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This eBook from the Gutenberg Project consists of approximately 207 pages of information about Elsie's children.

“A hoax was it?” asked Mr. Travilla.  “Well, I’m glad things are no worse.  Run home my son, and change your clothes; you’re quite wet.”

“I fear I owe you an apology, sir,” said Mr. Lilburn; “but the fact is I’d a great desire to try the mettle of the lads, and I believe they’re brave fellows, both, and not lacking in that very useful and commendable quality called presence of mind.”

“Thank you, sir,” Mr. Travilla said, turning upon his boys a glance of fatherly pride that sent a thrill of joy to their young hearts.

CHAPTER TWENTY-SEVENTH.

“Nursed by the virtues she hath been
From childhood’s hour.” 
—­HALLECK.

“Count all th’ advantage prosperous vice attains,
’Tis but what virtue flies from and disdains;
And grant the bad what happiness they would,
One they must want—­which is to pass for good.” 

          
                                                          —­POPE.

Mrs. Travilla was sitting on the veranda of the hotel, reading a letter her husband had handed her at the tea-table, when Violet came rushing toward her in wild affright.

“Mamma, mamma, something’s wrong! something’s happened!  Herbie just came running up from the beach, calling for the life boat, and papa and Eddie have gone back with him running as fast as they can.  Oh, I’m afraid Harold or Rosie has fallen into the water!” she added bursting into hysterical weeping.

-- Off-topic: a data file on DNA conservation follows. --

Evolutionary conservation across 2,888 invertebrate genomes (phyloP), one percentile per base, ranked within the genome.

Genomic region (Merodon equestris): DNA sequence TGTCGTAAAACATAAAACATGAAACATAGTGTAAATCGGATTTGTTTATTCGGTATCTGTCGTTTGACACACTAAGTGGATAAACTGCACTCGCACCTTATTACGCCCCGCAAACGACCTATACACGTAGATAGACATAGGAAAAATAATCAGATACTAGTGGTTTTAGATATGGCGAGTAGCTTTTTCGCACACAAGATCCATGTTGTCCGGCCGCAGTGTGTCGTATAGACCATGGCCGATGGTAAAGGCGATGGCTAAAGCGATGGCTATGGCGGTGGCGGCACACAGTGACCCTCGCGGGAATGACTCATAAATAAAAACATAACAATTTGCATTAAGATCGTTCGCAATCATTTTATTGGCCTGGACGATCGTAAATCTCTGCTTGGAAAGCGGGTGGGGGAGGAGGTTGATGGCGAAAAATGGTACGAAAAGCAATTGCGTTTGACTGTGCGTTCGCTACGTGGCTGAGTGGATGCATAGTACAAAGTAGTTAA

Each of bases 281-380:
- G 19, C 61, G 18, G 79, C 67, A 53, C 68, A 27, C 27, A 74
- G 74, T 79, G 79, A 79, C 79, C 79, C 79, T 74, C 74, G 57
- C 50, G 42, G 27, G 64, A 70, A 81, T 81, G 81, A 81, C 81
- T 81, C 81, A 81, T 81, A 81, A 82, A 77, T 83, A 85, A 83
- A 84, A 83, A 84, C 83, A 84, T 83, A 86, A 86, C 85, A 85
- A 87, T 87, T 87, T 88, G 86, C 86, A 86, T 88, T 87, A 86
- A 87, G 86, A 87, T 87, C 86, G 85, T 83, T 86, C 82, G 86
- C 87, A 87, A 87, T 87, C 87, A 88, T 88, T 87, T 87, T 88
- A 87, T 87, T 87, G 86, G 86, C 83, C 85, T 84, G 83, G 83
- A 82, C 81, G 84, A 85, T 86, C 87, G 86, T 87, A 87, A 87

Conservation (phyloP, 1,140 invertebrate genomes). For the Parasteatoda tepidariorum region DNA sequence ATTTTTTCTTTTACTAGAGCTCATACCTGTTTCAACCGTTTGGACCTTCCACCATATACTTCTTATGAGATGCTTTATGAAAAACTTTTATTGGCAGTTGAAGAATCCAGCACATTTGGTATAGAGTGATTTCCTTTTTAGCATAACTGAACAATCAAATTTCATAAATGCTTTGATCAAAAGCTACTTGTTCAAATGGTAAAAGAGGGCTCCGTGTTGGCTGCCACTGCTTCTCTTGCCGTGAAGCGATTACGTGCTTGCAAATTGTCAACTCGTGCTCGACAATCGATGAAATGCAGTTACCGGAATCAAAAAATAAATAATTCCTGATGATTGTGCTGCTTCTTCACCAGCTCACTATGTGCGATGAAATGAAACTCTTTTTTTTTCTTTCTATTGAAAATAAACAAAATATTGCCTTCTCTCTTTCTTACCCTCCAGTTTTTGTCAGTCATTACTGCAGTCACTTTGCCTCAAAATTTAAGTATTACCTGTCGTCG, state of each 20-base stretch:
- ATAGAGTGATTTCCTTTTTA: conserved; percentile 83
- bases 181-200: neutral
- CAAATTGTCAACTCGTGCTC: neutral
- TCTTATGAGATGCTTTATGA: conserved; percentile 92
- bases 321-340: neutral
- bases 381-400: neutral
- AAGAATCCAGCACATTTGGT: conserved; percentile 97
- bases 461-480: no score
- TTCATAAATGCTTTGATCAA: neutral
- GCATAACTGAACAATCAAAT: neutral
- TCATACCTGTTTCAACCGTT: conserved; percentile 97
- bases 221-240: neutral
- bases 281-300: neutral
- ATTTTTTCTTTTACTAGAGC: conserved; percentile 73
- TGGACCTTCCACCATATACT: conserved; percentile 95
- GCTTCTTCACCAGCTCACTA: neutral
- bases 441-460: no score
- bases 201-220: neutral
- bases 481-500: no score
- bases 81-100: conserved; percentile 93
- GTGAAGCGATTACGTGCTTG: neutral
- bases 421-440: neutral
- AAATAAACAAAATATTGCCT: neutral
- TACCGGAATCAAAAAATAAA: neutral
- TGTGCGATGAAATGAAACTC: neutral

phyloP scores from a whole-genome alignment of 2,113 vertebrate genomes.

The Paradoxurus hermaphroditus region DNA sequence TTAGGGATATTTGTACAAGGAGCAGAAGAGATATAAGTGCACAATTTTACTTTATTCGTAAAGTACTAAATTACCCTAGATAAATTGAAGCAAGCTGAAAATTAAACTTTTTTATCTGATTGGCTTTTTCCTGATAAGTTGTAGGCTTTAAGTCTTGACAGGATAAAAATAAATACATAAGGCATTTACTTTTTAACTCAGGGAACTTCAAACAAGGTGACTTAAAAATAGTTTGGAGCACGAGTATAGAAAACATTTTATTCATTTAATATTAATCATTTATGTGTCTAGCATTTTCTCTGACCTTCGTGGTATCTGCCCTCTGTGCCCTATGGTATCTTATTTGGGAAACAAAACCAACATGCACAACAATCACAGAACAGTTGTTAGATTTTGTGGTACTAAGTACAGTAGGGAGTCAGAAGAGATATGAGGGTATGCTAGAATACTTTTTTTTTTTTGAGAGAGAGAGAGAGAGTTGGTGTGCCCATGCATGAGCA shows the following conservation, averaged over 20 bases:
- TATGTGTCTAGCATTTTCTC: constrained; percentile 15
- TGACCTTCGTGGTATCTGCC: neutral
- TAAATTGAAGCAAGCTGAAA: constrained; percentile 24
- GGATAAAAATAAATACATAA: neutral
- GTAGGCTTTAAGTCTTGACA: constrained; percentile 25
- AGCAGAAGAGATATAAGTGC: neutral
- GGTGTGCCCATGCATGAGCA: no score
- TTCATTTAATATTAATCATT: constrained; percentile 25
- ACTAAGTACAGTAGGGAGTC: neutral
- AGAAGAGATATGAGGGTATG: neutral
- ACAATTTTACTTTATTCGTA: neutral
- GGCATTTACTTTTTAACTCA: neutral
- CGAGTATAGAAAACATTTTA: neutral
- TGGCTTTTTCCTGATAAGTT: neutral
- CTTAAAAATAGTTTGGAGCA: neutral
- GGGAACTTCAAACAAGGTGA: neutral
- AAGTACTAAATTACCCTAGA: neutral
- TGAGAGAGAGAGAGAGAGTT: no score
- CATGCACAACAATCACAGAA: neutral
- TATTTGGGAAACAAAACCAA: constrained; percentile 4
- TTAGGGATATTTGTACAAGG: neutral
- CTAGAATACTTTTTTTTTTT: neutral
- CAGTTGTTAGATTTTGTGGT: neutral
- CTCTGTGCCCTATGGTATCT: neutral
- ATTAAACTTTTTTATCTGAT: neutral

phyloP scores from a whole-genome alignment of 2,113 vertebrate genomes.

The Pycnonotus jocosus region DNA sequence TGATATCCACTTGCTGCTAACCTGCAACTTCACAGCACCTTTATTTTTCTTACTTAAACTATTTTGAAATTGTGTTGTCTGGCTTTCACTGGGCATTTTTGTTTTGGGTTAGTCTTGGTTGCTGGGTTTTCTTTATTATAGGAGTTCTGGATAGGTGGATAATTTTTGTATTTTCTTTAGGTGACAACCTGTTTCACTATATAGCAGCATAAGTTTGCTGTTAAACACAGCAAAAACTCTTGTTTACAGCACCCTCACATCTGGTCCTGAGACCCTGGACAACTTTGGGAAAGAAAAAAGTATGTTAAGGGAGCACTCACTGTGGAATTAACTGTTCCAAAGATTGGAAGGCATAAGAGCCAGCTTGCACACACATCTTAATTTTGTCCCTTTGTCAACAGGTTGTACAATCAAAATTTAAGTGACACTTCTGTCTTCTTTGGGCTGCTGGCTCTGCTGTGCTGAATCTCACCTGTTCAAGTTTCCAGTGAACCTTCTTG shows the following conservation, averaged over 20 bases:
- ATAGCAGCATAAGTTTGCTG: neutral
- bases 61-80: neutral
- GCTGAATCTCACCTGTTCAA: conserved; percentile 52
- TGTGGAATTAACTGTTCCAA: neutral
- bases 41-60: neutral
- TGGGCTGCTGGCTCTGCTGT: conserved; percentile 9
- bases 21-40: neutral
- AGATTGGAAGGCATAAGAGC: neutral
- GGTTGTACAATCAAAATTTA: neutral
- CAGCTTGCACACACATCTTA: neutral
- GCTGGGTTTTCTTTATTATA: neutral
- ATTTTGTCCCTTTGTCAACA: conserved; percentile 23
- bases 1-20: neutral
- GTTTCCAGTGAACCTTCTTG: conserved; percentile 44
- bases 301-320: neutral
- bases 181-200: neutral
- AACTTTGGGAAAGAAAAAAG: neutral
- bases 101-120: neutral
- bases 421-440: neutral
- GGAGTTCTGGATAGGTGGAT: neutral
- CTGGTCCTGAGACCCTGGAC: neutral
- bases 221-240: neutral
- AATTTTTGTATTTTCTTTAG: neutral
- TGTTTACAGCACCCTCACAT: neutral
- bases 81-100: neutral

Her mother rose hastily, thrusting the letter into her pocket, pale but calm.

“Daughter dear, we will not meet trouble half way.  I do not think it could be they; for they are not disobedient or venturesome.  But come.”  And together they hurried toward the beach.

In a moment they perceived that their fears were groundless, for they could see their dear ones coming to meet them.

Violet’s tears were changed to laughter as Harold gave a humorous account of “Cousin Ronald’s sell,” as he called it, and the latter’s praise of the boy’s bravery and readiness to respond to the cry for help, brought proud, happy smiles to the lips and eyes of both mother and sisters.

Elsie had joined them; Mrs. Ross, too, and a handsome, richly dressed, middle-aged lady, whom she introduced as her friend, Mrs. Faude, from Kentucky.

They, as Lucy afterward told Elsie, had made acquaintance the year before at Saratoga, and were glad to meet again.

Mrs. Faude was much taken with Elsie and her daughters, pleased, indeed, with the whole family, and from that time forward sought their society very frequently.

Elsie found her an entertaining companion, polished in manners, refined, intelligent, highly educated and witty; but a mere worldling, caring for the pleasures and rewards of this life only.

She was a wealthy widow with but one child, a grown up son, of whom she talked a great deal.

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